KT: I actually [think] the short story is doing pretty well. Because with new technology people can read short stories on their apps, on their way to work and at least in Sweden you can buy short stories separately and in packages, both as single pamphlets and for apps on your phone.

ELF: But do you think there are opportunities for short fiction in new media, online or in apps, that are not being explored?

KT: I’m not very good with technology so I’m not sure what kind of possibilities there are, but it seems that online magazines are doing fairly well. … [I]f I’m going to compare it to Sweden, when I started publishing it was tremendously difficult to publish short stories in Swedish because there were like three magazines or three magazines that published science fiction and fantasy and they had circulation of 500 copies. So, I switched to English were the market is enormous in comparison. What I think might be next or what I’m hoping might be next is interactive short fiction. That would be cool. Because I grew up with Lone Wolf, the choose your own adventure books.

KJ: Ever since the beginning people have been trying to figure out how to monetize the internet. …[T]here’s all these different strategies and nobody has quite has figured one out. So, my answer is, there have been a lot of tries and some have done well and some have done poorly. … [P]eople have tried a short story a day, the classic magazine, an audio magazine where every piece is read out load, subscription formats or advertising based or Wiki magazines, were people self-post and self-regulate and things get voted up or down. So, I don’t really know. I mean every niche has been played with and every combination of niches has been played with, but that doesn’t mean that just because one person has done their [very specific science fiction story], that there isn’t room for yours too.

ELF: Attention spans appear to be getting shorter and we are presented with more content online and in smartphones, why do you think that long form and especially multi volume series are more popular then short fiction?

KJ: There are several answers to that. But one of them has to do with the difference in the media experience, between reading on screen and reading on the page. … The print page really has optimized the reading experience for the longer work. The reader … once they have invested in the world and the characters, have gotten over the first hurdle in the story. That means reading volume two is actually going to require less energy than reading volume one. But every short story is a new volume, so if you write a collection of 12 stories every story is a hurdle. … [Also] the experience of getting a print book, costs you so much [in time or money] that you stay with it. … Then when you’ve read the book you have invested a lot more and that’s why a series becomes attractive. But in the internet experience the bar is so much lower, you drop out the minute you feel like it, purchasing [the story] consisted of you clicking a button at the bottom of a blog post, by somebody you like. … So, the bar of getting into a story is much lower and the bar is even lower because you are reading on the same device you read your news and get your email. … You are rewarded sooner in a short story but you also opt out sooner and usually you didn’t pay for it. … I think that’s part of what’s happening, so each one of them is playing to its strengths. That means paper is getting longer and online does really well with shorter lengths.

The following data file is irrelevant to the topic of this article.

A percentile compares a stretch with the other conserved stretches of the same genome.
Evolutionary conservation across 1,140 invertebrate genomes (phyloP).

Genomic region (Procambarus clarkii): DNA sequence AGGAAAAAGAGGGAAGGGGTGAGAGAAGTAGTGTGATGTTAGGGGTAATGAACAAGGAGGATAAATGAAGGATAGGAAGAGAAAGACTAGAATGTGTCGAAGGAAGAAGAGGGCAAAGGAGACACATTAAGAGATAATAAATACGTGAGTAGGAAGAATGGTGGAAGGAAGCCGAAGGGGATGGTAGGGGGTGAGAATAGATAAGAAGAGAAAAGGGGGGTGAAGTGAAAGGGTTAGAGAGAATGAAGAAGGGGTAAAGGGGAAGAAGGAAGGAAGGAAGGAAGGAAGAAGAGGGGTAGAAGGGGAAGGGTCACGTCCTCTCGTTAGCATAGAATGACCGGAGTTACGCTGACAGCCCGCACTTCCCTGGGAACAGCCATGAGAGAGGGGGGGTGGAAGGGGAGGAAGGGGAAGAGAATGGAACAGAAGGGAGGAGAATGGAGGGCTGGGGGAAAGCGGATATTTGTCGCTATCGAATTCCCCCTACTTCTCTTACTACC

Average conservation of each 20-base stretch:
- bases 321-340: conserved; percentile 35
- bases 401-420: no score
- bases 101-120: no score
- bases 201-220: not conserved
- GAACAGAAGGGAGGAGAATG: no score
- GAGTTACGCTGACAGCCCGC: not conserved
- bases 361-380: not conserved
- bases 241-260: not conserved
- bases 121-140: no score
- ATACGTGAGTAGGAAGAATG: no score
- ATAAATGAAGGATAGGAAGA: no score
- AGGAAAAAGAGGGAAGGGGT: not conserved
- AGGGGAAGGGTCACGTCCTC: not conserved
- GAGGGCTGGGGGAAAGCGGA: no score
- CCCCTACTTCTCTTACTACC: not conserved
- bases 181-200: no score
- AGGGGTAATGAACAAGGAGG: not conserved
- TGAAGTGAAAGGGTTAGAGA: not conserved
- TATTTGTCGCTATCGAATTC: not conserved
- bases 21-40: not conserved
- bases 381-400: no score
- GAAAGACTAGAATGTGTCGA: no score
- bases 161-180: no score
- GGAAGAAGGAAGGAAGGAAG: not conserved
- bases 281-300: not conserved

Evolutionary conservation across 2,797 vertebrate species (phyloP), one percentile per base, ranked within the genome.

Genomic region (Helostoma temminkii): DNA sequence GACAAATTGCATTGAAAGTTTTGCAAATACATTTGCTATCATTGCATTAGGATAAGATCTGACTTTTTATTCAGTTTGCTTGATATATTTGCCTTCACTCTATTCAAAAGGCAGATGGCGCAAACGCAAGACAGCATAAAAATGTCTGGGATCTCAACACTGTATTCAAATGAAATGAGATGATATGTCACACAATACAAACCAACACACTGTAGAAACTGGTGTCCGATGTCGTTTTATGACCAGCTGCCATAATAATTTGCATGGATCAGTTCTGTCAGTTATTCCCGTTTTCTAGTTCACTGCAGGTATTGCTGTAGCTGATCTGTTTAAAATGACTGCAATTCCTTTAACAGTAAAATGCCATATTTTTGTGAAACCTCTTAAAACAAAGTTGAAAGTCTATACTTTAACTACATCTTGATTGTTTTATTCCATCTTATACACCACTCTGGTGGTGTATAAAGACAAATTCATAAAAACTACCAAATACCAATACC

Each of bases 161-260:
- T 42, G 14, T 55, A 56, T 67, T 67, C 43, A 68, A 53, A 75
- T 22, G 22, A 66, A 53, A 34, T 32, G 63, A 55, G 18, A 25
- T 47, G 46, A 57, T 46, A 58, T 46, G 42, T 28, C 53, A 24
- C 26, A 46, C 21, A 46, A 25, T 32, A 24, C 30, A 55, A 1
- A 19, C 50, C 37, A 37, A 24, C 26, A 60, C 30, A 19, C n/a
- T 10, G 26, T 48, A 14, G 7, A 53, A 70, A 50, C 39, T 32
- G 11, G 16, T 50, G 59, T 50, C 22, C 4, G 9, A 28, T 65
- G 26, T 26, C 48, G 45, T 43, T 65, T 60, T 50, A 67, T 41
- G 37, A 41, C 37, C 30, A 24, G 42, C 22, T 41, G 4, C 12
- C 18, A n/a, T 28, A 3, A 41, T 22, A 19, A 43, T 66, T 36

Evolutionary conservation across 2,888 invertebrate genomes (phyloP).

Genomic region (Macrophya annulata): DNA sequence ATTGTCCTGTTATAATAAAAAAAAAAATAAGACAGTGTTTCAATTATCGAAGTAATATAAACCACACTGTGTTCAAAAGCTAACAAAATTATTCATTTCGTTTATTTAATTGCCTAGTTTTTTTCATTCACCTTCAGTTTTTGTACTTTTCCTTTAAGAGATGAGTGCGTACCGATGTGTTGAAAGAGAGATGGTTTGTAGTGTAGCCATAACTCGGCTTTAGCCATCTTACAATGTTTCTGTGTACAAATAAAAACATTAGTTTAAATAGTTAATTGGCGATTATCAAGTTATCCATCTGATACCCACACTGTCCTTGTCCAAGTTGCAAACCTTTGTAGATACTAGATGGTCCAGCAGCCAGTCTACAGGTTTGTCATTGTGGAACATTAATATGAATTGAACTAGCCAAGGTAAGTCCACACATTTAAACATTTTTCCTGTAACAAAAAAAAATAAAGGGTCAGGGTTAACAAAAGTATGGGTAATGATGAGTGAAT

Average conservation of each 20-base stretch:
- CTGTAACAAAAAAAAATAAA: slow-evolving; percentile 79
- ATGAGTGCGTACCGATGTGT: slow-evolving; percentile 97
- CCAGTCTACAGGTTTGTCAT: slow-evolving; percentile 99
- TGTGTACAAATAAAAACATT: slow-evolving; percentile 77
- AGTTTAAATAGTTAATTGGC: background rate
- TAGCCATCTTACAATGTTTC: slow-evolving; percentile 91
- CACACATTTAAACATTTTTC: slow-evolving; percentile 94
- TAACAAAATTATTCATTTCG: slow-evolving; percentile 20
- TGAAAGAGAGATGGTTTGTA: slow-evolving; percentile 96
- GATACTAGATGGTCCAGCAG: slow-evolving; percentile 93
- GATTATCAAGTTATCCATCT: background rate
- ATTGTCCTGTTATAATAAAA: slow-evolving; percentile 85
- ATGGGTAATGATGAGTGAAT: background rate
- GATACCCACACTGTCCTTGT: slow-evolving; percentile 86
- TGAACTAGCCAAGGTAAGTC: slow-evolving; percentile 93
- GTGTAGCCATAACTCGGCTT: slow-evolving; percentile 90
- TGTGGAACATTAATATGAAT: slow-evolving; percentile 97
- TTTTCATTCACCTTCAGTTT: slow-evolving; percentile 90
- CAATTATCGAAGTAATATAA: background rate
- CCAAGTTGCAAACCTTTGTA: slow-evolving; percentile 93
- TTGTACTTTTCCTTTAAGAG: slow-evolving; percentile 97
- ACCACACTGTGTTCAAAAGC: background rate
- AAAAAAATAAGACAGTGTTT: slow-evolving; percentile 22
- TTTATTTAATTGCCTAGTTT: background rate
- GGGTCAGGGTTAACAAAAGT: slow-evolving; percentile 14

EB: Well to tell you the truth, I’m not entirely sure that “attention spans” are getting shorter. When you think about the fact that people today will binge watch television series and literally sit down and watch TV for 27 hours, to get through an entire series. … I think we are all a little focused on multitasking and switching between stuff on the internet and yet, at least to me, that isn’t productive. When I’m standing in line I’ll be flipping back and forth between Twitter and Facebook. That’s when I do that sort of thing, when I have a gap in my day… but when I’m working all that stuff has to go away because I need be able to bring all my concentration to bear on the task at hand. [So] I think we have to learn to filter more effectively.

KT: That is such a good question and one that I have thought about myself and I can’t really come up with a good answer but it does seem that people like reading these bricks, I mean long long series and I’m not actually sure why. You’d think that short stories would become more popular what with people not wanting to spend that much time reading long stories. So many authors I know, write series. I myself write very short books, extremely short books. My novel Amatka, the one that’s coming out in 2017 in English is 55.000 words. To me that was extremely long to write.